The world weeps (Daf Yomi Pesachim 29)

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“It shall not be seen by you.”

We have learned over the last few weeks as we dig deeper into Tractate Pesachim that the preferred way to get rid of leaven is to load everything up into a big pit and burn it during the sixth hour of Passover Eve. We also learned that we could scatter the crumbs to the wind or throw them into the sea. There was a suggestion that they could be thrown into the murky waters of the dead sea, although I think that referred to the impermissible benefit derived from the leaven, rather than the leaven itself. And certainly, it is not advisable to discard of bread in the Dead Sea. Can you imagine floating in the dead sea with a slice by your feet?

I am not a religious Jew and I have never gone through the ritual of ridding my home of leaven ahead of Passover. I have a box of matza sitting on my shelf that must be past its due date, if there is such a thing, because I think it will last forever. I recently found out that I am pre-diabetic and should cut down on my intake of carbs which formulate the bulk of my diet, so I am wondering if I should go through the ritual of ridding myself of all leaven. If I replace all the banana bread and muffins in my refrigerator with that old box matza, will my blood sugar improve?

Lots of trouble is created for the Rabbis by those of us who do not destroy all leaven ahead of Passover. They spend today’s reading discussing whether leftover leaven can be eaten after the holiday is over, and its complicated. The first matter at hand is to distinguish between “seeing” and “eating.”  We are told that the prohibition against seeing leaven according to Rabbi Yehuda refers to seeing your own leaven or that of another Jew. But it is perfectly alright to lay your eyes on leaven owned by a non-Jew. We are told that the same applies to eating leftover leaven after Passover; one may not eat his own leftover leavened bread but may partake of that belonging to others.

Rava supports this way of thinking with the following phrase from Exodus: “It shall not be seen.” The Gemara further parses this by stating that “it shall not be seen by you” to mean that one may not see, or by extension eat, his own leftover leaven. By extension, one may see or eat leaven belonging to others, and the concept of “otherness” refers to non-Jews. We are also told that “it shall not be seen by you” should be understood from the positive perspective of what can be permitted, rather than prohibited.

But of course, as we have seen time and time again, if we leave too early, we will miss the rest of the story, because the Talmud rarely follows a linear narrative. Despite his earlier support of the positive viewpoint, Rava adds some complexity to the discussion by stating that according to Rabbi Yehuda one would be flogged for violating Torah law if he eats any leftover leaven, regardless of who owns it.

We are reminded that if one eats leaven on Passover, as is the case with other transgressions, such as not fasting on Yom Kippur, he is liable to be punished with “karet”, which is the spiritual death penalty “at the hand of Heaven.”  But the Rabbis, in their generosity of spirit, only assign punishment for the most severe transgression, and do not pile on sentences for lesser ones. In other words, if I eat more than one muffin on Passover, I am only sentenced to a spiritual death once. I am still unclear, given how many times I have transgressed in my life, if a new sentence is passed down each Passover when I tire of matza and give in to eating something forbidden.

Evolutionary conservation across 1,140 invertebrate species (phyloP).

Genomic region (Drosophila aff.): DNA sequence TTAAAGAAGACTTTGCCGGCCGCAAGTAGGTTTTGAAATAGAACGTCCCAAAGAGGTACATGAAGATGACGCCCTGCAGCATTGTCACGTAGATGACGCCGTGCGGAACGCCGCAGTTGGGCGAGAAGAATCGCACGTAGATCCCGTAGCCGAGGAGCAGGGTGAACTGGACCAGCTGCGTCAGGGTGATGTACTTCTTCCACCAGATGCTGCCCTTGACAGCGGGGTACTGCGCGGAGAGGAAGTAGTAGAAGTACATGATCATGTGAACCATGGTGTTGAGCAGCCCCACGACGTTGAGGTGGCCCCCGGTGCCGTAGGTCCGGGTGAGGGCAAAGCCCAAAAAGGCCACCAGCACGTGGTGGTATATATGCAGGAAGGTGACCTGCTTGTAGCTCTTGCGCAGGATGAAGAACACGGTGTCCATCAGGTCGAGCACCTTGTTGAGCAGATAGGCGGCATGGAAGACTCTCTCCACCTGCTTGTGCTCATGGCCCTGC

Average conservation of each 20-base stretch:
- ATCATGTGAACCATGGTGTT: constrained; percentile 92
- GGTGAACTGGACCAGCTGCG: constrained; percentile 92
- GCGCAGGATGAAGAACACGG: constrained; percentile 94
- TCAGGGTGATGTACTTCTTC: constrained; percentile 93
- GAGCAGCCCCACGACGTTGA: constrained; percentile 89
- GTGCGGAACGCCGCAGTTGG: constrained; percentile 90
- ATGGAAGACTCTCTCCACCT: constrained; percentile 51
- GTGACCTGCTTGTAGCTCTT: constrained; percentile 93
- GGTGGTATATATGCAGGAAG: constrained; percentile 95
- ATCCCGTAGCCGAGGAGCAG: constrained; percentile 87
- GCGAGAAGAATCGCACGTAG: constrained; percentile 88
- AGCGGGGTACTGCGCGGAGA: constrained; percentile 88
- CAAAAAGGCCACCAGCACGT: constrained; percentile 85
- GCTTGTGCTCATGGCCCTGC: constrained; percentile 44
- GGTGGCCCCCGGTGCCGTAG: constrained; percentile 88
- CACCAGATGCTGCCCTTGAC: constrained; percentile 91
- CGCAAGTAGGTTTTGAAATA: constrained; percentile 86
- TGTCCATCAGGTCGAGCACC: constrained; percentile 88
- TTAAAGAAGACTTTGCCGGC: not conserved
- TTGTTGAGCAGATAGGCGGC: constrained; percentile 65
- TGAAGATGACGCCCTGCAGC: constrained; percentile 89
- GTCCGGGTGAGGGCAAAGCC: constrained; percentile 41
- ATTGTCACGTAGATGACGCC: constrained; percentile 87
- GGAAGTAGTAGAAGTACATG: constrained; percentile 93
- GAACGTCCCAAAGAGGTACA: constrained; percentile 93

The Rabbis further parse what is left of the leaven and return to the kitchen to examine the matter in more detail. This headache could have been avoided if someone just burned everything early on. We are told that if the leavened bread that is leftover is mixed with permitted food, the mixture might be permitted after Passover under certain conditions. The Rabbis are precise in their recipe: if the leaven is enough to enhance the flavor of the mixture, and is at least one part in sixty, and although there is some debate, it is generally prohibited. If the amount of leaven is so minute that the flavor of the overall mixture is unchanged, then it is generally permitted after the holiday of Passover has concluded.

I try to find some overall meaning in each day’s reading, but today I am left with an empty hole in the text. There is so much pain and suffering in the world as the coronavirus continues to ravage, and despite the hope of a vaccine, there is a harsh winter ahead. It is very cold and dreary in New York City, with the snow from earlier in the week already gray and slushy.

The world is weeping while the Rabbis are debating among themselves on mixtures of leaven and there must have been just as much pain and suffering during their time. I will keep digging, but today it is hard to find a lot of meaning in the text and from my own perspective, I am failing to see why it matters when the world is burning.

About the Author
Penny Cagan was born in New Jersey and has lived in New York City since 1980. She has published two books of poems called “City Poems “ and “And Today I am Happy." She is employed as a risk manager and continues to write poetry. More information on Penny can be found at
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